Thursday, July 13, 2017

Throw-Back Thursday: Great Reading from My Past #6

I'm so excited to share this week's throw-back Thursday selection.  I've picked one of my favorite children's/young adult novels and authors.  Hold Fast by Blue Balliett is a book for all ages that features the poetry of Langston Hughes.  How can it not be an amazing book with this author and that poet?  Again this week, I'm including both a jacket description and my review (a short one) of the book.  I would love to hear back from readers who have read Hold Fast or who read it after seeing my post.  It's definitely one of those books that you want to share with the whole world of readers.  

Jacket Description:

From NEW YORK TIMES bestselling author Blue Balliett, the story of a girl who falls into Chicago's shelter system, and from there must solve the mystery of her father's strange disappearance.

Where is Early's father? He's not the kind of father who would disappear. But he's gone . . . and he's left a whole lot of trouble behind.

As danger closes in, Early, her mom, and her brother have to flee their apartment. With nowhere else to go, they are forced to move into a city shelter. Once there, Early starts asking questions and looking for answers. Because her father hasn't disappeared without a trace. There are patterns and rhythms to what's happened, and Early might be the only one who can use them to track him down and make her way out of a very tough place.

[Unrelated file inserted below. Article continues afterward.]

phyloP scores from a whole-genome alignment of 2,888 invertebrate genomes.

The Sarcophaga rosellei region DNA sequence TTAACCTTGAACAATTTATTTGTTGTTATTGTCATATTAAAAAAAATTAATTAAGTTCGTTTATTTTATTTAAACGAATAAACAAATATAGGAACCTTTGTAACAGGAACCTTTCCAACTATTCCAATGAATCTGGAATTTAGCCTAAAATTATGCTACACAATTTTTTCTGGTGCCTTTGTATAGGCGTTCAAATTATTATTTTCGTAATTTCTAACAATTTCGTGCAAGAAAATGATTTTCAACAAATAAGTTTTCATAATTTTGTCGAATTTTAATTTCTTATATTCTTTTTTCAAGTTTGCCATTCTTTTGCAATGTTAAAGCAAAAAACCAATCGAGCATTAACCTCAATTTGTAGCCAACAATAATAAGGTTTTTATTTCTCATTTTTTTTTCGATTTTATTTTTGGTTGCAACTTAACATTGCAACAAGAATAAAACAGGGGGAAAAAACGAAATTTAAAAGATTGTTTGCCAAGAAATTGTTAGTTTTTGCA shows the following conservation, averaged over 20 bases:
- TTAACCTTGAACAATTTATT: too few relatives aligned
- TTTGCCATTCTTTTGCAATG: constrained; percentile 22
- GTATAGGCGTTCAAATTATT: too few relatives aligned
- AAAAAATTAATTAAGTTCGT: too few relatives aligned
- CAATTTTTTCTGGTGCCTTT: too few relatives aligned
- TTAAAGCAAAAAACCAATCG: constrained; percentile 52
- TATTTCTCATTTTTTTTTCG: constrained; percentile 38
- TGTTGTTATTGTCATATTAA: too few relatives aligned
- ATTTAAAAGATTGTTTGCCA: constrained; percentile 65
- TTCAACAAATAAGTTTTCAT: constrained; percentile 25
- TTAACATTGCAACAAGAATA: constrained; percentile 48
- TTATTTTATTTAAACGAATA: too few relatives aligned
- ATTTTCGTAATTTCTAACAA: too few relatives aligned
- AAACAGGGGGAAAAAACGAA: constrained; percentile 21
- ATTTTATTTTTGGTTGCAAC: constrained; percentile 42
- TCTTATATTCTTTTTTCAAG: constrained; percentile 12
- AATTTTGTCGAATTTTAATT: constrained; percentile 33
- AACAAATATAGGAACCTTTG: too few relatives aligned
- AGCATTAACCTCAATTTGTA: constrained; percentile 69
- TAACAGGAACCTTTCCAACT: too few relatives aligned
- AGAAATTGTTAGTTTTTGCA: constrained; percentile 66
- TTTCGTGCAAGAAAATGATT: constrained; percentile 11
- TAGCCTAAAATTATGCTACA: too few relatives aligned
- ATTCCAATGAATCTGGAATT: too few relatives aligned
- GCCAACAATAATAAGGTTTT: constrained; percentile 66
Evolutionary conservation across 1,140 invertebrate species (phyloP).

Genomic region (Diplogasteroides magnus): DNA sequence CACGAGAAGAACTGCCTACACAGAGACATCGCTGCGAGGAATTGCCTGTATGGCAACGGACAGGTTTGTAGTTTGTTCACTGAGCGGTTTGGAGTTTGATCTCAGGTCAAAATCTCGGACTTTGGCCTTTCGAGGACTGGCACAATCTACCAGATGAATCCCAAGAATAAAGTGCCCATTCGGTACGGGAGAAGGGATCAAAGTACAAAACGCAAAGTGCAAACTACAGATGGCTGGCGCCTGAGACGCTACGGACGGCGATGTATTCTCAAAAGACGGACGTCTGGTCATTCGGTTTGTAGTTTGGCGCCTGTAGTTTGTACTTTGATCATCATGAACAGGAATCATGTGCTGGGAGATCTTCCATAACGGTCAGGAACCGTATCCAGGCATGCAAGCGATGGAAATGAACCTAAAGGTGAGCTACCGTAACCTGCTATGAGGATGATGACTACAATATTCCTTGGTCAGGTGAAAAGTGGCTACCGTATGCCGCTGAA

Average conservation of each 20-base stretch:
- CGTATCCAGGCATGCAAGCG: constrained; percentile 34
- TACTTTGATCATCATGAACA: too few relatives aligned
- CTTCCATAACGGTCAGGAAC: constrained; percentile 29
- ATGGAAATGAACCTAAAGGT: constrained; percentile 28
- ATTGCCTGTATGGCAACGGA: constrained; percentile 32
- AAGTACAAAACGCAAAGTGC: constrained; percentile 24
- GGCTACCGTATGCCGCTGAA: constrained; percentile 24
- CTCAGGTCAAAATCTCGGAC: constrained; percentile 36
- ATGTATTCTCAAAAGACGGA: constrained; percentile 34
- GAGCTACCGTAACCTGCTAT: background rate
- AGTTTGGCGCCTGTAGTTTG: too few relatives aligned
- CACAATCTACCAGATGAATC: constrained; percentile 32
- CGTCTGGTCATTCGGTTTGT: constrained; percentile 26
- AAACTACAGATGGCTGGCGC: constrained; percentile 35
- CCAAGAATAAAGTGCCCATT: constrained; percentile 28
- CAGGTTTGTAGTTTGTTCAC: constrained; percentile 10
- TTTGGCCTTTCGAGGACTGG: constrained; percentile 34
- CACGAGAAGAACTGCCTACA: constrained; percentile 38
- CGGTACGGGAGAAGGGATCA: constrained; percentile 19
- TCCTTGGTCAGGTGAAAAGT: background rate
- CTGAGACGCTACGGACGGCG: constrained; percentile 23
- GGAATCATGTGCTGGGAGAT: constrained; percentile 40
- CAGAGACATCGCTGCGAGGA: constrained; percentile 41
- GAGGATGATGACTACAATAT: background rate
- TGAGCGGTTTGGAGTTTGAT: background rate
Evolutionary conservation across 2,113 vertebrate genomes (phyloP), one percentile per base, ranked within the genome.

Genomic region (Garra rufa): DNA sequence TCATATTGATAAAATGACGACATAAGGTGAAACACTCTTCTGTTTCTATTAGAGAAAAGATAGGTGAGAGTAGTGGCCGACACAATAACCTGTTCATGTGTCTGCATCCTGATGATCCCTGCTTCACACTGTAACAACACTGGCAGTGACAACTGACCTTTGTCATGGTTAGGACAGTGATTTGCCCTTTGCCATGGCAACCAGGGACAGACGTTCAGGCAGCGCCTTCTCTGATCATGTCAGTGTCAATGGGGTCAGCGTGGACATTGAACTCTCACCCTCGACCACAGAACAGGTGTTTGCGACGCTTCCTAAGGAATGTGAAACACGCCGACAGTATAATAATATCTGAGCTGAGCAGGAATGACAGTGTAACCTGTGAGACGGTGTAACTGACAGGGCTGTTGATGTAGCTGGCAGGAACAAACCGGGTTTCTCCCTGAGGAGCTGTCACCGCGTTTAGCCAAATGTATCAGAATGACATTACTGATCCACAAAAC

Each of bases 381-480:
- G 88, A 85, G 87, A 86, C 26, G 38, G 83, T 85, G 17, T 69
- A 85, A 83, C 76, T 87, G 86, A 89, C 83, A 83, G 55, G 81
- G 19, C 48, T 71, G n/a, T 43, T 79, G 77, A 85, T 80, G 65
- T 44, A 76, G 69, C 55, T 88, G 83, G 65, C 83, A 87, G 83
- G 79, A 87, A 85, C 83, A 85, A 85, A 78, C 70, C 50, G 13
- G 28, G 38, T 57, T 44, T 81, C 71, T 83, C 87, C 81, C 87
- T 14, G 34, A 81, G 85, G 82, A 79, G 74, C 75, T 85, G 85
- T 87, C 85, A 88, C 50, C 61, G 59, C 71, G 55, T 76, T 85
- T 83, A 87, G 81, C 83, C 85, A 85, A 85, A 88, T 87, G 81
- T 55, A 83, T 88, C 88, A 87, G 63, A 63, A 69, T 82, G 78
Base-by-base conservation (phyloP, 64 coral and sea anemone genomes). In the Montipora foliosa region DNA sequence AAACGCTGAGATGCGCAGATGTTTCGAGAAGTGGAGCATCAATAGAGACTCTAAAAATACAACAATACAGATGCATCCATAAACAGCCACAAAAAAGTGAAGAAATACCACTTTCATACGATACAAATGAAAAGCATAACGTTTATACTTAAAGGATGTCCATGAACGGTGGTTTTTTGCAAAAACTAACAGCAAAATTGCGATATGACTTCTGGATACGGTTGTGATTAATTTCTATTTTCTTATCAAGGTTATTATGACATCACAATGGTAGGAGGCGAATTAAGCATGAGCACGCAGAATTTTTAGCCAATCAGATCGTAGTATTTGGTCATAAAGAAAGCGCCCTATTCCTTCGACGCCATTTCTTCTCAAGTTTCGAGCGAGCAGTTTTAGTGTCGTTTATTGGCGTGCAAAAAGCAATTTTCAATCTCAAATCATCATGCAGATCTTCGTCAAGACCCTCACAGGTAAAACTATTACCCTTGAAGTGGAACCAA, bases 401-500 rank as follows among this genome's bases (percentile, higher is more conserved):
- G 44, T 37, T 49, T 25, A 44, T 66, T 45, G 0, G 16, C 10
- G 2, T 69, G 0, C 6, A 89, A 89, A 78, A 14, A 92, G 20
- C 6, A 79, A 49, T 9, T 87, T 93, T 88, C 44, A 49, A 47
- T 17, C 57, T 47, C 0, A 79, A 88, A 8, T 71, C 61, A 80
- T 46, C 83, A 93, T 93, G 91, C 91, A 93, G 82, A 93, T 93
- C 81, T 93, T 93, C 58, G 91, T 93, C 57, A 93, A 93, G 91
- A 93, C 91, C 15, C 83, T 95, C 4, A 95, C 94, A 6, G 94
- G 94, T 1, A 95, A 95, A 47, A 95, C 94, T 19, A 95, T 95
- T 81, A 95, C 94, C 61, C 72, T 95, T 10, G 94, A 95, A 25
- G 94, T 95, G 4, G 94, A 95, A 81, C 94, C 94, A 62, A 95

With her signature, singular love of language and sense of mystery, Blue Balliett weaves a story that takes readers from the cold, snowy Chicago streets to the darkest corner of the public library, on an unforgettable hunt for deep truths and a reunited family.

Reading Room Review: 

Blue Balliett is one of the best children's authors writing today. Her characters are always well developed and worthy of great admiration. In this latest novel, Hold Fast, reading is front and center as the glue that holds together a family of four living on the poor in Chicago, and it is reading, with a major emphasis on Langston Hughes, that is their hope for survival when 11-year-old Early Pearl's father disappears and she ends up in a shelter with her mother and 4-year-old brother. Early must use all she learned about language and its rhythms from her father Dash to try and save her family and find her father. As usual, Balliett enchants the reader with the beauty and power of language. And along with an intriguing story full of words and mystery, the author throws the door wide on the problem of homelessness and the children who suffer daily because of it. Books that make you look at your own life differently are the best, most lasting kind of reading, and Blue Balliett has given us the gift of Hold Fast to touch hearts and impact lives.

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